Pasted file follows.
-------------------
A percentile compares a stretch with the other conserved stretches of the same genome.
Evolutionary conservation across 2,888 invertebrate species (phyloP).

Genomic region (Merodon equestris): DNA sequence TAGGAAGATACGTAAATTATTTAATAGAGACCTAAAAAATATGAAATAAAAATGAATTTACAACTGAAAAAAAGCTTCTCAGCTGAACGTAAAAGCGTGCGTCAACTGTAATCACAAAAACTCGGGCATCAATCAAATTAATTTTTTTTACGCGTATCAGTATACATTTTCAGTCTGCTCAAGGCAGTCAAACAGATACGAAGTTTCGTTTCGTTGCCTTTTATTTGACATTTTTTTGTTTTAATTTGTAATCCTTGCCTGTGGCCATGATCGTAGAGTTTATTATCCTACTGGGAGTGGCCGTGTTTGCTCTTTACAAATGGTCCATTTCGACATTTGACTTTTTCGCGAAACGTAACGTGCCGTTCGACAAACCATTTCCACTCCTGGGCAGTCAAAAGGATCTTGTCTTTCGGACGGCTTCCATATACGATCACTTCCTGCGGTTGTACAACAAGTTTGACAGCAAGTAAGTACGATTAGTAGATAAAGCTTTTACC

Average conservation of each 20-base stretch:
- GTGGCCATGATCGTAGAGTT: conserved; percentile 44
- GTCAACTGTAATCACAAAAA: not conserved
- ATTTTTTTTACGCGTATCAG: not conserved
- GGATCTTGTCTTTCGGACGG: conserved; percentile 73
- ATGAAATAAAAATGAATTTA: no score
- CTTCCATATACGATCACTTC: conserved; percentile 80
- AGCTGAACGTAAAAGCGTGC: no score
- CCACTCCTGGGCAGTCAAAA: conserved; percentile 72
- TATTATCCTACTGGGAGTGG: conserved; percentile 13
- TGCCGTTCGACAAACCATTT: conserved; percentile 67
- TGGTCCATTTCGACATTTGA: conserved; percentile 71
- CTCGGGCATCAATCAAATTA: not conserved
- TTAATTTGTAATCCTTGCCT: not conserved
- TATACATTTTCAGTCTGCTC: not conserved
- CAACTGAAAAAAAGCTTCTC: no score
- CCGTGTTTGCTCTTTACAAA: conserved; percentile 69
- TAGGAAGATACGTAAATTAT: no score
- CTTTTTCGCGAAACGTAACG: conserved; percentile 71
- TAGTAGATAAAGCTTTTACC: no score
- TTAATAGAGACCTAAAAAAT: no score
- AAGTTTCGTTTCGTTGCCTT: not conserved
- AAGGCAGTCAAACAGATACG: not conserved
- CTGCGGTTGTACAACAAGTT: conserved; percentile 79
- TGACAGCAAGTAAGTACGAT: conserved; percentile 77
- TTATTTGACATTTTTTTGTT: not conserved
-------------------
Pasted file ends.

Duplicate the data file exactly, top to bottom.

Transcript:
A percentile compares a stretch with the other conserved stretches of the same genome.
Evolutionary conservation across 2,888 invertebrate species (phyloP).

Genomic region (Merodon equestris): DNA sequence TAGGAAGATACGTAAATTATTTAATAGAGACCTAAAAAATATGAAATAAAAATGAATTTACAACTGAAAAAAAGCTTCTCAGCTGAACGTAAAAGCGTGCGTCAACTGTAATCACAAAAACTCGGGCATCAATCAAATTAATTTTTTTTACGCGTATCAGTATACATTTTCAGTCTGCTCAAGGCAGTCAAACAGATACGAAGTTTCGTTTCGTTGCCTTTTATTTGACATTTTTTTGTTTTAATTTGTAATCCTTGCCTGTGGCCATGATCGTAGAGTTTATTATCCTACTGGGAGTGGCCGTGTTTGCTCTTTACAAATGGTCCATTTCGACATTTGACTTTTTCGCGAAACGTAACGTGCCGTTCGACAAACCATTTCCACTCCTGGGCAGTCAAAAGGATCTTGTCTTTCGGACGGCTTCCATATACGATCACTTCCTGCGGTTGTACAACAAGTTTGACAGCAAGTAAGTACGATTAGTAGATAAAGCTTTTACC

Average conservation of each 20-base stretch:
- GTGGCCATGATCGTAGAGTT: conserved; percentile 44
- GTCAACTGTAATCACAAAAA: not conserved
- ATTTTTTTTACGCGTATCAG: not conserved
- GGATCTTGTCTTTCGGACGG: conserved; percentile 73
- ATGAAATAAAAATGAATTTA: no score
- CTTCCATATACGATCACTTC: conserved; percentile 80
- AGCTGAACGTAAAAGCGTGC: no score
- CCACTCCTGGGCAGTCAAAA: conserved; percentile 72
- TATTATCCTACTGGGAGTGG: conserved; percentile 13
- TGCCGTTCGACAAACCATTT: conserved; percentile 67
- TGGTCCATTTCGACATTTGA: conserved; percentile 71
- CTCGGGCATCAATCAAATTA: not conserved
- TTAATTTGTAATCCTTGCCT: not conserved
- TATACATTTTCAGTCTGCTC: not conserved
- CAACTGAAAAAAAGCTTCTC: no score
- CCGTGTTTGCTCTTTACAAA: conserved; percentile 69
- TAGGAAGATACGTAAATTAT: no score
- CTTTTTCGCGAAACGTAACG: conserved; percentile 71
- TAGTAGATAAAGCTTTTACC: no score
- TTAATAGAGACCTAAAAAAT: no score
- AAGTTTCGTTTCGTTGCCTT: not conserved
- AAGGCAGTCAAACAGATACG: not conserved
- CTGCGGTTGTACAACAAGTT: conserved; percentile 79
- TGACAGCAAGTAAGTACGAT: conserved; percentile 77
- TTATTTGACATTTTTTTGTT: not conserved